Nephrocystin-4 Regulates Pyk2-induced Tyrosine Phosphorylation of Nephrocystin-1 to Control Targeting to Monocilia
ABSTRACT Nephronophthisis is the most common genetic cause of end-stage renal failure during childhood and adolescence. Genetic studies have identified disease-causing mutations in at least 11 different genes (NPHP1-11), but the function of the corresponding nephrocystin proteins remains poorly understood. The two evolutionarily conserved proteins nephrocystin-1 (NPHP1) and nephrocystin-4 (NPHP4) interact and localize to cilia in kidney, retina, and brain characterizing nephronophthisis and associated pathologies as result of a ciliopathy. Here we show that NPHP4, but not truncating patient mutations, negatively regulates tyrosine phosphorylation of NPHP1. NPHP4 counteracts Pyk2-mediated phosphorylation of three defined tyrosine residues of NPHP1 thereby controlling binding of NPHP1 to the trans-Golgi sorting protein PACS-1. Knockdown of NPHP4 resulted in an accumulation of NPHP1 in trans-Golgi vesicles of ciliated retinal epithelial cells. These data strongly suggest that NPHP4 acts upstream of NPHP1 in a common pathway and support the concept of a role for nephrocystin proteins in intracellular vesicular transport.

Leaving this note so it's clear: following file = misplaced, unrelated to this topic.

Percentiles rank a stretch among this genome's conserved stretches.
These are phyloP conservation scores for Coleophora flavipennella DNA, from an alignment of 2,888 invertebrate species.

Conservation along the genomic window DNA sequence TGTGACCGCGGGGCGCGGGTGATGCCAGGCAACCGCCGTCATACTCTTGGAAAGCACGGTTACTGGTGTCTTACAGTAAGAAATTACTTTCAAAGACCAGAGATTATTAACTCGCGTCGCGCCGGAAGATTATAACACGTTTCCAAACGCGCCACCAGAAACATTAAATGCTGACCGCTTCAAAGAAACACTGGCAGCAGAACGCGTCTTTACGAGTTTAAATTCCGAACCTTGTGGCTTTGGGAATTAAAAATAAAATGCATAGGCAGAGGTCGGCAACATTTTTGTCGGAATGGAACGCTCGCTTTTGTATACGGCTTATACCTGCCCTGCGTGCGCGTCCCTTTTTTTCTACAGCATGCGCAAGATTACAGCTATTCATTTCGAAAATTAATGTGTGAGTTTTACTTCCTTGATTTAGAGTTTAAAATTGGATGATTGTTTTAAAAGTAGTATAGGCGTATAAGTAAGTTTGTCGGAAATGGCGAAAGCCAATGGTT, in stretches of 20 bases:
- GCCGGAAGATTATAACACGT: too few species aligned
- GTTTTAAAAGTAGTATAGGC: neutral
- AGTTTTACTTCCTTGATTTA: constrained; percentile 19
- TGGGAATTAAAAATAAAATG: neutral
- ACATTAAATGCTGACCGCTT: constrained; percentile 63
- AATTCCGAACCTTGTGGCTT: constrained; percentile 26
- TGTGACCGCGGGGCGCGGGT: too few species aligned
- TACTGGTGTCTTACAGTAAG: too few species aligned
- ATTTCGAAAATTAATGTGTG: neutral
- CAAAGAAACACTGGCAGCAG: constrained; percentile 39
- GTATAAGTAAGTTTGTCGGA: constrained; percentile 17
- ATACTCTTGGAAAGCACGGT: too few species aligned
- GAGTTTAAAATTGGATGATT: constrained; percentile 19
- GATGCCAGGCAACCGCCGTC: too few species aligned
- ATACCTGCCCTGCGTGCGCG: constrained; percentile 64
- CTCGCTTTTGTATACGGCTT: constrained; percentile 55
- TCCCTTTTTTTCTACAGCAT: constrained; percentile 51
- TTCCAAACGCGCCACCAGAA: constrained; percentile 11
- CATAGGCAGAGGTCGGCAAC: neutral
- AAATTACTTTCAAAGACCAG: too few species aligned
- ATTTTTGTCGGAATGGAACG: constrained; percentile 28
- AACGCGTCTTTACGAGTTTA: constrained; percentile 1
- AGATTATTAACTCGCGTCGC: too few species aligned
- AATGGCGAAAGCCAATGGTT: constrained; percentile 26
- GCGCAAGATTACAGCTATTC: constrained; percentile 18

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ABSTRACT: Polo-like kinase (Plk1) plays a central role in regulating the cell cycle. Plk1-mediated phosphorylation is essential for centrosome maturation, and for numerous mitotic events. Although Plk1 localizes to multiple subcellular sites, a major site of action is the centrosomes, which supports mitotic functions in control of bipolar spindle formation. In G0 or G1 untransformed cells, the centriolar core of the centrosome differentiates into the basal body of the primary cilium. Primary cilia are antenna-like sensory organelles dynamically regulated during the cell cycle. Whether Plk1 has a role in ciliary biology has never been studied. Nephrocystin-1 (NPHP1) is a ciliary protein; loss of NPHP1 in humans causes nephronophthisis (NPH), an autosomal-recessive cystic kidney disease. We here demonstrate that Plk1 colocalizes with nephrocystin-1 to the transition zone of primary cilia in epithelial cells. Plk1 co-immunoprecipitates with NPHP1, suggesting it is part of the nephrocystin protein complex. We identified a candidate Plk1 phosphorylation motif (D/E-X-S/T-φ-X-D/E) in nephrocystin-1, and demonstrated in vitro that Plk1 phosphorylates the nephrocystin N-terminus, which includes the specific PLK1 phosphorylation motif. Further, induced disassembly of primary cilia rapidly evoked Plk1 kinase activity, while small molecule inhibition of Plk1 activity or RNAi-mediated downregulation of Plk1 limited the first and second phase of ciliary disassembly. These data identify Plk1 as a novel transition zone signaling protein, suggest a function of Plk1 in cilia dynamics, and link Plk1 to the pathogenesis of NPH and potentially other cystic kidney diseases.PLoS ONE 06/2012; 7(6):e38838. DOI:10.1371/journal.pone.0038838 · 3.53 Impact Factor